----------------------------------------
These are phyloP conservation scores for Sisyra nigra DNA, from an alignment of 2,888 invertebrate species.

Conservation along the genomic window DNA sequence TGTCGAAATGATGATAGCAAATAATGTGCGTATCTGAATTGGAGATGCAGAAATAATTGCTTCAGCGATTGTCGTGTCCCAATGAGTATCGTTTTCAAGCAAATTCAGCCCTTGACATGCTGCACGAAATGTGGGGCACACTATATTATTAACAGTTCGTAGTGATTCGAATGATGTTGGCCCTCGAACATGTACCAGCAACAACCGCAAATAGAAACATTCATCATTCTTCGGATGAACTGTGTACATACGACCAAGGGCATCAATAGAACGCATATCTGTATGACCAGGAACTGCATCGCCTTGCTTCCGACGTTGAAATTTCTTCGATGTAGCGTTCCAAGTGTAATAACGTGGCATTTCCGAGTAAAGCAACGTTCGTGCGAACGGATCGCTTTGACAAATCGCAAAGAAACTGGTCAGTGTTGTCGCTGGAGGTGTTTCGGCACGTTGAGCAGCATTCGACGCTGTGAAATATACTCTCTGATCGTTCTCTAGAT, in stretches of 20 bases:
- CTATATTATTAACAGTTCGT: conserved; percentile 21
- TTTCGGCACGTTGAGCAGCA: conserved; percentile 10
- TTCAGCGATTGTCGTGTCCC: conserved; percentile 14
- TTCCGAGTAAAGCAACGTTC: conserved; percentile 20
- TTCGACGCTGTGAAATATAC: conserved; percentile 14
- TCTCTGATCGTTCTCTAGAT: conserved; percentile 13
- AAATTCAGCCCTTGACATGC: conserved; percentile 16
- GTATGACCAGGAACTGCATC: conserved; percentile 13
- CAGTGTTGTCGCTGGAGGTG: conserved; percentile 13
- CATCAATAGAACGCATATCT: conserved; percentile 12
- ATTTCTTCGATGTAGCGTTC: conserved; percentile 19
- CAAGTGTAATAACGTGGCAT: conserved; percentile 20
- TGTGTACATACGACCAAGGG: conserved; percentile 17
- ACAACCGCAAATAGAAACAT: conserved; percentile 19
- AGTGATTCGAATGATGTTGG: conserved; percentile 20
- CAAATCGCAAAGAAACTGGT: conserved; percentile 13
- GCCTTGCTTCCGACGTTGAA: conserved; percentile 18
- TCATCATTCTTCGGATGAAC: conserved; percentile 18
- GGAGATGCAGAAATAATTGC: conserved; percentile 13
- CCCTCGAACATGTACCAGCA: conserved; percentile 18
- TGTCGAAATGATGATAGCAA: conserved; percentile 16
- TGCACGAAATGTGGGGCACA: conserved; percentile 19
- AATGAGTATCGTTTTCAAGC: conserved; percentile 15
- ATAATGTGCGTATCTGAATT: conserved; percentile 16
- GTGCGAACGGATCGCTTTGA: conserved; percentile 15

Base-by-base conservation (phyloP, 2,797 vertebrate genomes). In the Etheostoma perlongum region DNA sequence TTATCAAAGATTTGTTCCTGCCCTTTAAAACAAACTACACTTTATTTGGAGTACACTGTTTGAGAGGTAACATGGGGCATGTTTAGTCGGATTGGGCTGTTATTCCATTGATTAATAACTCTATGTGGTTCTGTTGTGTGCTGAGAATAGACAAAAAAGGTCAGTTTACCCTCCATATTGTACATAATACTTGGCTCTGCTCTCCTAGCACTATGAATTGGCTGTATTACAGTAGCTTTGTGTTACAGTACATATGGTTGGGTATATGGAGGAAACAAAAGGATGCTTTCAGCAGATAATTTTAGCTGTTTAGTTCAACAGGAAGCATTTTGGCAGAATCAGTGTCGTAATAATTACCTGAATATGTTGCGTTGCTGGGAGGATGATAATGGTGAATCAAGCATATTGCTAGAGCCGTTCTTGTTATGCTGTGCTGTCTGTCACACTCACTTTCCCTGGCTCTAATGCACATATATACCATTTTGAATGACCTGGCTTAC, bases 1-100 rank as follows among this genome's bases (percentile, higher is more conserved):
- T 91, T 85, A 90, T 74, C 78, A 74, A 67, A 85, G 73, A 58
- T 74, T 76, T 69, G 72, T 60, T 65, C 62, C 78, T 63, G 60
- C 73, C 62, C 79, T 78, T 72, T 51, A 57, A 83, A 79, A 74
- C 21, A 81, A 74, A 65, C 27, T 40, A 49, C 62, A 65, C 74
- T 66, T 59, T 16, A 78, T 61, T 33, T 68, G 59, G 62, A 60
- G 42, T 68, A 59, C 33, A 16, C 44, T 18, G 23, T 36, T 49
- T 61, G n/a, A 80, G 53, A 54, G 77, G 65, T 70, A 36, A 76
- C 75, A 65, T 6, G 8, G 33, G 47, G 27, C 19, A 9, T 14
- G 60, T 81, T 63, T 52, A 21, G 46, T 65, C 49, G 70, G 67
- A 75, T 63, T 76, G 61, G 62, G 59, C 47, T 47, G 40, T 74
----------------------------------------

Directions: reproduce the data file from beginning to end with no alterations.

These are phyloP conservation scores for Sisyra nigra DNA, from an alignment of 2,888 invertebrate species.

Conservation along the genomic window DNA sequence TGTCGAAATGATGATAGCAAATAATGTGCGTATCTGAATTGGAGATGCAGAAATAATTGCTTCAGCGATTGTCGTGTCCCAATGAGTATCGTTTTCAAGCAAATTCAGCCCTTGACATGCTGCACGAAATGTGGGGCACACTATATTATTAACAGTTCGTAGTGATTCGAATGATGTTGGCCCTCGAACATGTACCAGCAACAACCGCAAATAGAAACATTCATCATTCTTCGGATGAACTGTGTACATACGACCAAGGGCATCAATAGAACGCATATCTGTATGACCAGGAACTGCATCGCCTTGCTTCCGACGTTGAAATTTCTTCGATGTAGCGTTCCAAGTGTAATAACGTGGCATTTCCGAGTAAAGCAACGTTCGTGCGAACGGATCGCTTTGACAAATCGCAAAGAAACTGGTCAGTGTTGTCGCTGGAGGTGTTTCGGCACGTTGAGCAGCATTCGACGCTGTGAAATATACTCTCTGATCGTTCTCTAGAT, in stretches of 20 bases:
- CTATATTATTAACAGTTCGT: conserved; percentile 21
- TTTCGGCACGTTGAGCAGCA: conserved; percentile 10
- TTCAGCGATTGTCGTGTCCC: conserved; percentile 14
- TTCCGAGTAAAGCAACGTTC: conserved; percentile 20
- TTCGACGCTGTGAAATATAC: conserved; percentile 14
- TCTCTGATCGTTCTCTAGAT: conserved; percentile 13
- AAATTCAGCCCTTGACATGC: conserved; percentile 16
- GTATGACCAGGAACTGCATC: conserved; percentile 13
- CAGTGTTGTCGCTGGAGGTG: conserved; percentile 13
- CATCAATAGAACGCATATCT: conserved; percentile 12
- ATTTCTTCGATGTAGCGTTC: conserved; percentile 19
- CAAGTGTAATAACGTGGCAT: conserved; percentile 20
- TGTGTACATACGACCAAGGG: conserved; percentile 17
- ACAACCGCAAATAGAAACAT: conserved; percentile 19
- AGTGATTCGAATGATGTTGG: conserved; percentile 20
- CAAATCGCAAAGAAACTGGT: conserved; percentile 13
- GCCTTGCTTCCGACGTTGAA: conserved; percentile 18
- TCATCATTCTTCGGATGAAC: conserved; percentile 18
- GGAGATGCAGAAATAATTGC: conserved; percentile 13
- CCCTCGAACATGTACCAGCA: conserved; percentile 18
- TGTCGAAATGATGATAGCAA: conserved; percentile 16
- TGCACGAAATGTGGGGCACA: conserved; percentile 19
- AATGAGTATCGTTTTCAAGC: conserved; percentile 15
- ATAATGTGCGTATCTGAATT: conserved; percentile 16
- GTGCGAACGGATCGCTTTGA: conserved; percentile 15

Base-by-base conservation (phyloP, 2,797 vertebrate genomes). In the Etheostoma perlongum region DNA sequence TTATCAAAGATTTGTTCCTGCCCTTTAAAACAAACTACACTTTATTTGGAGTACACTGTTTGAGAGGTAACATGGGGCATGTTTAGTCGGATTGGGCTGTTATTCCATTGATTAATAACTCTATGTGGTTCTGTTGTGTGCTGAGAATAGACAAAAAAGGTCAGTTTACCCTCCATATTGTACATAATACTTGGCTCTGCTCTCCTAGCACTATGAATTGGCTGTATTACAGTAGCTTTGTGTTACAGTACATATGGTTGGGTATATGGAGGAAACAAAAGGATGCTTTCAGCAGATAATTTTAGCTGTTTAGTTCAACAGGAAGCATTTTGGCAGAATCAGTGTCGTAATAATTACCTGAATATGTTGCGTTGCTGGGAGGATGATAATGGTGAATCAAGCATATTGCTAGAGCCGTTCTTGTTATGCTGTGCTGTCTGTCACACTCACTTTCCCTGGCTCTAATGCACATATATACCATTTTGAATGACCTGGCTTAC, bases 1-100 rank as follows among this genome's bases (percentile, higher is more conserved):
- T 91, T 85, A 90, T 74, C 78, A 74, A 67, A 85, G 73, A 58
- T 74, T 76, T 69, G 72, T 60, T 65, C 62, C 78, T 63, G 60
- C 73, C 62, C 79, T 78, T 72, T 51, A 57, A 83, A 79, A 74
- C 21, A 81, A 74, A 65, C 27, T 40, A 49, C 62, A 65, C 74
- T 66, T 59, T 16, A 78, T 61, T 33, T 68, G 59, G 62, A 60
- G 42, T 68, A 59, C 33, A 16, C 44, T 18, G 23, T 36, T 49
- T 61, G n/a, A 80, G 53, A 54, G 77, G 65, T 70, A 36, A 76
- C 75, A 65, T 6, G 8, G 33, G 47, G 27, C 19, A 9, T 14
- G 60, T 81, T 63, T 52, A 21, G 46, T 65, C 49, G 70, G 67
- A 75, T 63, T 76, G 61, G 62, G 59, C 47, T 47, G 40, T 74